In this mild-to-moderate stroke severity cohort, there was a twofold increase in new radiological ischaemic lesions in AF patients commenced on late versus early anticoagulation, following an ischaemic event (17% vs 8%, p=0.04). Our results also suggest that initial ischaemic lesion volume is a factor which influences the rate of new haemorrhage. However, early anticoagulation did not increase the number of new haemorrhages compared with late anticoagulation with ischaemic lesion volumes of >5 mL (p=0.58). Indeed, there was a lower number of haemorrhages in the early initiation group with smaller ischaemic lesion volumes of ≤5 mL. To the best of our knowledge, our study is the first to report these associations between a specific ischaemic lesion volume, anticoagulation timing and new haemorrhages. The ATTUNE study is also the first to show an association between commencing anticoagulation <4 days after an ischaemic event and fewer silent ischaemic lesions at 1 month.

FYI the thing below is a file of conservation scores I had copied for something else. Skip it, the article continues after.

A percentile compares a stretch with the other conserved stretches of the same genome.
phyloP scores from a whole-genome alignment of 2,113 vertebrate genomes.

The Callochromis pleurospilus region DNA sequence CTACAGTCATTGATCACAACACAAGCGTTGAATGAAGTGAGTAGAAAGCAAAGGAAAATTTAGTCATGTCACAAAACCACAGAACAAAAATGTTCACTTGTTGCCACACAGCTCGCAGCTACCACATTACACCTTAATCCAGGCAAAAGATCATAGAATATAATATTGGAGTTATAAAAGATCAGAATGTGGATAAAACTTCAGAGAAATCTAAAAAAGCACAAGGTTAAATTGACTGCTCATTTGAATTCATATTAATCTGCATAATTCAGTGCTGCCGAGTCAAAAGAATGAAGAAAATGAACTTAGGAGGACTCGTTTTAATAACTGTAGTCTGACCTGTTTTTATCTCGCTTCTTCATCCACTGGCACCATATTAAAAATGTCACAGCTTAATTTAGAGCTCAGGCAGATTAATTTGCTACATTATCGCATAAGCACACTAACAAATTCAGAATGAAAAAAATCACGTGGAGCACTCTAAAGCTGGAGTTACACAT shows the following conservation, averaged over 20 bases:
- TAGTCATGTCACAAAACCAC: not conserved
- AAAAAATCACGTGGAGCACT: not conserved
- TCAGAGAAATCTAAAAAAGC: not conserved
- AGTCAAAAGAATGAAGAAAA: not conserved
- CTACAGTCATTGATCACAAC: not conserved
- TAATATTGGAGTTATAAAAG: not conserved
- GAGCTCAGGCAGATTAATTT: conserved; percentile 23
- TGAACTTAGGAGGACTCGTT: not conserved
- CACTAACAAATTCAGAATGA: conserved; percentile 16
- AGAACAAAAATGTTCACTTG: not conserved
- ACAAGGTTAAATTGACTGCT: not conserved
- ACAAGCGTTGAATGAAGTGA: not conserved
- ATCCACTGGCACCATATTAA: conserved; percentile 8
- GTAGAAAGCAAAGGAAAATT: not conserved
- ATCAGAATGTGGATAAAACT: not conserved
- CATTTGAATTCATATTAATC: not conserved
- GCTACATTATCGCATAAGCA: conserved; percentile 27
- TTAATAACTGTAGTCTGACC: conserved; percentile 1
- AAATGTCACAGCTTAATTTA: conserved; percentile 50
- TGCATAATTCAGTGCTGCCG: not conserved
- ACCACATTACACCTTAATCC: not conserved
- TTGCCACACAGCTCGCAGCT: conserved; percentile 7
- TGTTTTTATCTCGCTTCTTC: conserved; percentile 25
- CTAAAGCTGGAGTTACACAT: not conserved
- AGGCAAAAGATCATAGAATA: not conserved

Previous studies have demonstrated that the prevalence of silent ischaemic lesion rates in patients with AF are as high as 40%.13 24 The triple AXEL study25 examined ultraearly initiation of anticoagulation in patients anticoagulated with rivaroxaban or warfarin after stroke. The incidence of new ischaemic lesions at 1 month was 30% in the rivaroxaban group and 36% in the warfarin group. In the Swiss-AF study,13 most patients were already on anticoagulation, which may, therefore, have underestimated the true silent ischaemic lesion rate. The 13% new ischaemic lesion rate seen in our study is lower than the triple AXEL study, which may in part be reflective of the use of different anticoagulant agents (warfarin or rivaroxaban in triple AXEL).

The risk of recurrent haemorrhage has traditionally been thought to increase with larger baseline ischaemic lesion volumes.5 26 In the mild-to-moderate severity subgroup of patients, however, our results do not support delaying anticoagulation in patients with AF following an ischaemic event to potentially reduce haemorrhage risk. Early anticoagulation also has the practical advantage of initiation during the inpatient stay after stroke, which may lead to greater anticoagulation uptake, as well as potentially earlier hospital discharge.4